Quick Take: Chris Hemsworth and the rest of this stunning ensemble more than succeed in spanning the time gaps in the MCU, bringing more of the vibrant backstory of Asgard to life, and pushing the overall worldbuilding forward with sharp, witty, great one-liners, and impeccably timed reveals all without once forgetting to be present, emotional, and entertaining.
With a fresh look, fresh lines, fantastic action sequences, all driving a well-developed plot that makes sense from beginning to end, Thor: Ragnarok is not only the best of the Thor franchise, it’s one of the best films in the MCU.
The only downside is Marvel/Disney giving away some the film’s guest appearances and scenes in the trailers. Thor: Ragnarok more than lives up to the hype and is definitely worthy of seeing on the big screen.
Taika Waititi’s reenvisioned this Thor in the Marvel Universe not only more in line with its comic source material but with rich three-dimensional thinking. Nothing is just for window dressing or gorgeous wide panoramic camera sweeps of this vividly painted landscape, although there are plenty of those, everything shown plays a part of setting the tone for this story and connecting you further to this world.
I can confidently say, that despite the absolute overshare with the many trailers leading up to its release, you haven’t seen the best of the action to be had not even once the story shifts to that arena, where Thor ends up after somehow being captured and sold.
We reconnect with Thor (Chris Hemsworth) while he’s seemingly in dire straits and it is immediately obvious that this time around, that Thor is driving this story. In a hilarious, yet informative, opening sequence we learn what he’s been up to since leaving Earth and the danger lurking in his nightmares driving him ever forward. Hemsworth seems reinvigorated in the role and his enjoyment translates into some seriously funny moments and a more direct connection to both him and the coming battle for Asgard’s future.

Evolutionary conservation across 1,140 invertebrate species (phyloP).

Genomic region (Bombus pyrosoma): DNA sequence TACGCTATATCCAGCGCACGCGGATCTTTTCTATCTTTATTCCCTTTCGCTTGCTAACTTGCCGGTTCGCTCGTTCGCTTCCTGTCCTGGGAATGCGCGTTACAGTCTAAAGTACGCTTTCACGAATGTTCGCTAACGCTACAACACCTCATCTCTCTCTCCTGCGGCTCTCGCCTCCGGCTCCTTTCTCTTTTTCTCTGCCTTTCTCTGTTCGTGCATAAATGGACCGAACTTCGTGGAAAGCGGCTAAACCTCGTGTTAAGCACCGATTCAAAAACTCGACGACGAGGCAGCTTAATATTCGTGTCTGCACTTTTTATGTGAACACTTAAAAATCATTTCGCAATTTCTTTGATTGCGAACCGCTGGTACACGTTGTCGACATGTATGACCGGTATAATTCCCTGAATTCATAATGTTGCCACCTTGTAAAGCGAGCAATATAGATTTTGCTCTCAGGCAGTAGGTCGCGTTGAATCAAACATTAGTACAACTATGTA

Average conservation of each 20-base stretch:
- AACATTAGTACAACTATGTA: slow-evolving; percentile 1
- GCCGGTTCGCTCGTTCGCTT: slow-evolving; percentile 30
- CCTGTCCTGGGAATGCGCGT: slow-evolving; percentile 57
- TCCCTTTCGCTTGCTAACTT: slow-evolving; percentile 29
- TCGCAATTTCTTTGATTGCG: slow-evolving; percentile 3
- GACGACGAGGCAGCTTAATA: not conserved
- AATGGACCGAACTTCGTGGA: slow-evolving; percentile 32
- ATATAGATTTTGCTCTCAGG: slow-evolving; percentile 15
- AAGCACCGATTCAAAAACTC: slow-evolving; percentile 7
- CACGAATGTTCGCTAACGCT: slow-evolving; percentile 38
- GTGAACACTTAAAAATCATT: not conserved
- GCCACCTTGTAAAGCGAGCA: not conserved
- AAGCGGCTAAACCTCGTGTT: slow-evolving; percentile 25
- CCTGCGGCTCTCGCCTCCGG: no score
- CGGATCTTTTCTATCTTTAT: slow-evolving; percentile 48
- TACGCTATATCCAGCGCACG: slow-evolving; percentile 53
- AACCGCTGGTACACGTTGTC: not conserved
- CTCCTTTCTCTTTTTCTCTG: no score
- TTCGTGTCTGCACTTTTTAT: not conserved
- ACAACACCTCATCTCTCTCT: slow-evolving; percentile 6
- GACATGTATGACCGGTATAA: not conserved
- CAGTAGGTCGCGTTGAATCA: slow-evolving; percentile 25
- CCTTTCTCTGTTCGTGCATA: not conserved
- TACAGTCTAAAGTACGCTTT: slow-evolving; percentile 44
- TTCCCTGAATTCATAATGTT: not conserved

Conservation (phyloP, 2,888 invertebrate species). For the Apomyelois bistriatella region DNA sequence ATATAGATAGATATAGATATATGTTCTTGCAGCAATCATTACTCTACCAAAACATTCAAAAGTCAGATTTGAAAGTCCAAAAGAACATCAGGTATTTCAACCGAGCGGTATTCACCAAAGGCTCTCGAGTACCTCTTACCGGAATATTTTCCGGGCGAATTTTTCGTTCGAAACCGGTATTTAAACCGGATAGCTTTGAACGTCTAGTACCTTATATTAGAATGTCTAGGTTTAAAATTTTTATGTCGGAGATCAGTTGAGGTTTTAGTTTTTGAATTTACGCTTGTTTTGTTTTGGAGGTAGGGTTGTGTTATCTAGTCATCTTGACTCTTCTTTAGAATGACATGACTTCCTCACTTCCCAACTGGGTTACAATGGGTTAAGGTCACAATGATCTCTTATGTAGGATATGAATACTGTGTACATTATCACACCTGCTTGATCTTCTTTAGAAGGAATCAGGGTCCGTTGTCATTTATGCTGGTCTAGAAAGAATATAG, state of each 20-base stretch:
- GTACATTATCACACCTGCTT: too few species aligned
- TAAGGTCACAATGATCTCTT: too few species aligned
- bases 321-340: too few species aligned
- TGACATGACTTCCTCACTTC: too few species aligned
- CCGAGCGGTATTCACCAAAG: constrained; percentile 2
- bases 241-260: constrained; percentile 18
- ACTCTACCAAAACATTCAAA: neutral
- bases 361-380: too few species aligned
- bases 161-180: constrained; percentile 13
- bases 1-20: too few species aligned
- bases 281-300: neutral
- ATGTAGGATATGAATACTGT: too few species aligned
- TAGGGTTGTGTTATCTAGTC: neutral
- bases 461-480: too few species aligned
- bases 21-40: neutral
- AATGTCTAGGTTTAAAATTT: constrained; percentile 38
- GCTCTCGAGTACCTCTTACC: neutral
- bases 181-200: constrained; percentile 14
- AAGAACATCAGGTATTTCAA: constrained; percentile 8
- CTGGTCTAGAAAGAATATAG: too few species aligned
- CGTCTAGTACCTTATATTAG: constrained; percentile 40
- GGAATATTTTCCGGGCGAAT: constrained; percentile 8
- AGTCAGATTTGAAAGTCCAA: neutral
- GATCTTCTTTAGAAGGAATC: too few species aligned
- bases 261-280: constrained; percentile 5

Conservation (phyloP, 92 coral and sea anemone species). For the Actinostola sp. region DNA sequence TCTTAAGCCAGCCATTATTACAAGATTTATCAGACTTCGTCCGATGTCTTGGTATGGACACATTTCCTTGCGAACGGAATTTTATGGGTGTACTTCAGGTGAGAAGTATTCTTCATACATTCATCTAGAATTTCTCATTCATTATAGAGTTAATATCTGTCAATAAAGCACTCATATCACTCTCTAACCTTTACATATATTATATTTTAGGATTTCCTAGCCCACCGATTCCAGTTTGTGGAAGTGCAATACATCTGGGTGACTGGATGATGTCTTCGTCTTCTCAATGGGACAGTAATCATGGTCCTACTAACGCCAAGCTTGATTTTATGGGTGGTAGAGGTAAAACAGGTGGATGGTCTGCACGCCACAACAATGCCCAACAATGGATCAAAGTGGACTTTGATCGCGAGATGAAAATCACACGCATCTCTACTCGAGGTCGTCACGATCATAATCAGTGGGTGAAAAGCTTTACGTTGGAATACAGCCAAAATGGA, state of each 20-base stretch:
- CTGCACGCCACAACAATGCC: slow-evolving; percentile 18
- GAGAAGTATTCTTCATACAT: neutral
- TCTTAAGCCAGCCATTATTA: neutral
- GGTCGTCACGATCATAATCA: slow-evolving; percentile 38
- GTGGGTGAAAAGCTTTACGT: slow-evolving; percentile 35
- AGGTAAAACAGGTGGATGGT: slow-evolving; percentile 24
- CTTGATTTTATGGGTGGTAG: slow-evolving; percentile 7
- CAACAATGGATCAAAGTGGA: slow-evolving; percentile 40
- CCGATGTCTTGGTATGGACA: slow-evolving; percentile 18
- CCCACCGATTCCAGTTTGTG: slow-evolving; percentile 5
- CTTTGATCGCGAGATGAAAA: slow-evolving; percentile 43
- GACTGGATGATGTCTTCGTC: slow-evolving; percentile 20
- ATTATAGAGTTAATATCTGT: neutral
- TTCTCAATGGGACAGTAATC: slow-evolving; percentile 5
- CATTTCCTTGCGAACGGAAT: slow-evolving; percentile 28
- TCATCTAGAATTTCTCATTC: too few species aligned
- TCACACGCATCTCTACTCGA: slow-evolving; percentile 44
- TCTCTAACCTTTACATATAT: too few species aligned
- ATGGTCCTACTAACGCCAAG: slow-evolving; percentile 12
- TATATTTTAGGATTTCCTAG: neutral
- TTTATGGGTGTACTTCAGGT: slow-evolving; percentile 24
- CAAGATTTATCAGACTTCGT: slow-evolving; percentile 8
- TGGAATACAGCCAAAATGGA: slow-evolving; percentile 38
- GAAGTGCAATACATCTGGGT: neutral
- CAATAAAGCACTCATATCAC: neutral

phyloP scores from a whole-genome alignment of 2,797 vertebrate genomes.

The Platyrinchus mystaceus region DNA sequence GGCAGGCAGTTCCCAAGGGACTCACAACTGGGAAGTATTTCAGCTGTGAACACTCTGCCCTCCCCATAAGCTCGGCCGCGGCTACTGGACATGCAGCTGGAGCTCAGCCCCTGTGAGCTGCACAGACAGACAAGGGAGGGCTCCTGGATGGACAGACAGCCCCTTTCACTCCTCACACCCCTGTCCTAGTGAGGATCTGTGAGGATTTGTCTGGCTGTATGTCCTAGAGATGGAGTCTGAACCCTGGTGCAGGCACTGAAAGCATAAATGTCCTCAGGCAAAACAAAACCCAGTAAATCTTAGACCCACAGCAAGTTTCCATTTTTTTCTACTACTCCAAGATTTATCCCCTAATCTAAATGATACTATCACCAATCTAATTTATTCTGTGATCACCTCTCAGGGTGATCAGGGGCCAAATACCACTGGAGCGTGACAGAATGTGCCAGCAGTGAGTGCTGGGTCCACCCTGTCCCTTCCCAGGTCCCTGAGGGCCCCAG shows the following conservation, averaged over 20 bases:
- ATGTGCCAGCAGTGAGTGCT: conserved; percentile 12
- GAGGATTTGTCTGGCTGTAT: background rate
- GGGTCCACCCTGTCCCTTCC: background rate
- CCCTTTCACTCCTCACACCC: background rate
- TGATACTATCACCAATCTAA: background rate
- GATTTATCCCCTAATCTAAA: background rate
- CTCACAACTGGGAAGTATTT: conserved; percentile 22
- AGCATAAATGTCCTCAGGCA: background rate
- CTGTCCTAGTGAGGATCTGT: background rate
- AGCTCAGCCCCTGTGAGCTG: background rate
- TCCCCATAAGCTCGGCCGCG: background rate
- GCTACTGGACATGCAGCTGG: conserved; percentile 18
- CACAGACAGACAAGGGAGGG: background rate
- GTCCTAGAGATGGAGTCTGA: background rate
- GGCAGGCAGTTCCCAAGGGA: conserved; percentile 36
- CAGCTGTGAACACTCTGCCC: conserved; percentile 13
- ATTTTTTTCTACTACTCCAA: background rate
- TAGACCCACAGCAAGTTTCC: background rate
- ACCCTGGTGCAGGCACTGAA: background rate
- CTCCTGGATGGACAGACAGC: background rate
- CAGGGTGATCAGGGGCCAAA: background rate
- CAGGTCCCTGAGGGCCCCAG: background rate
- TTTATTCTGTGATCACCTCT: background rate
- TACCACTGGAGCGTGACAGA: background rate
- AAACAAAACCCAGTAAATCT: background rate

There’s no drop in the action once the opening credits end. In fact, the laugh factor kicks up a notch once events shift to the Bifrost, now guarded by an Asgardian soldier named Skurge (Karl Urban). You end up chuckling all the while wondering, where in the world is Heimdall (Idris Elba).
This story leads with a deeper look into life on Asgard and at some of the personalities of its citizens. These elements aren’t as somber as in previous films nor do they feel as irrelevant to the actual story happening around them.
Plus, you’ll finally see Heimdall away from his post moving freely…ish about the planet. He’s one serious badass and not just because his power to see the future is HIS power and not some byproduct of being the Bifrost gatekeeper. It’s a long overdue deeper dive into his place among the Asgardians and glimpse beneath his gold armor and blinding light (although not his clothes…sue me I love me some Idris).
Both Tom Hiddleston and Anthony Hopkins are colorful and showing parts of their personalities largely pushed into the background in previous appearances. Each feels more balanced and developed. Their individual and collective roles this time around not only serve to anchor the film in the MCU developed to this point but they bring previous events and actions full circle. It resolves many of the past lingering threads dangling around their interpersonal relationship(s) in a way that is very emotionally satisfying and at more than one just point-laugh-out-loud funny.
Don’t get me wrong it’s not all hearts and flowers from here on out but the adversarial relationship between Thor and Loki is finally not just the utterly played out dynamic it’s been up until this point. This storyline – and the franchise as a whole – are better served by these changes because it creates new humorous moments between the two and opens the door for new mysteries and adventures going forward.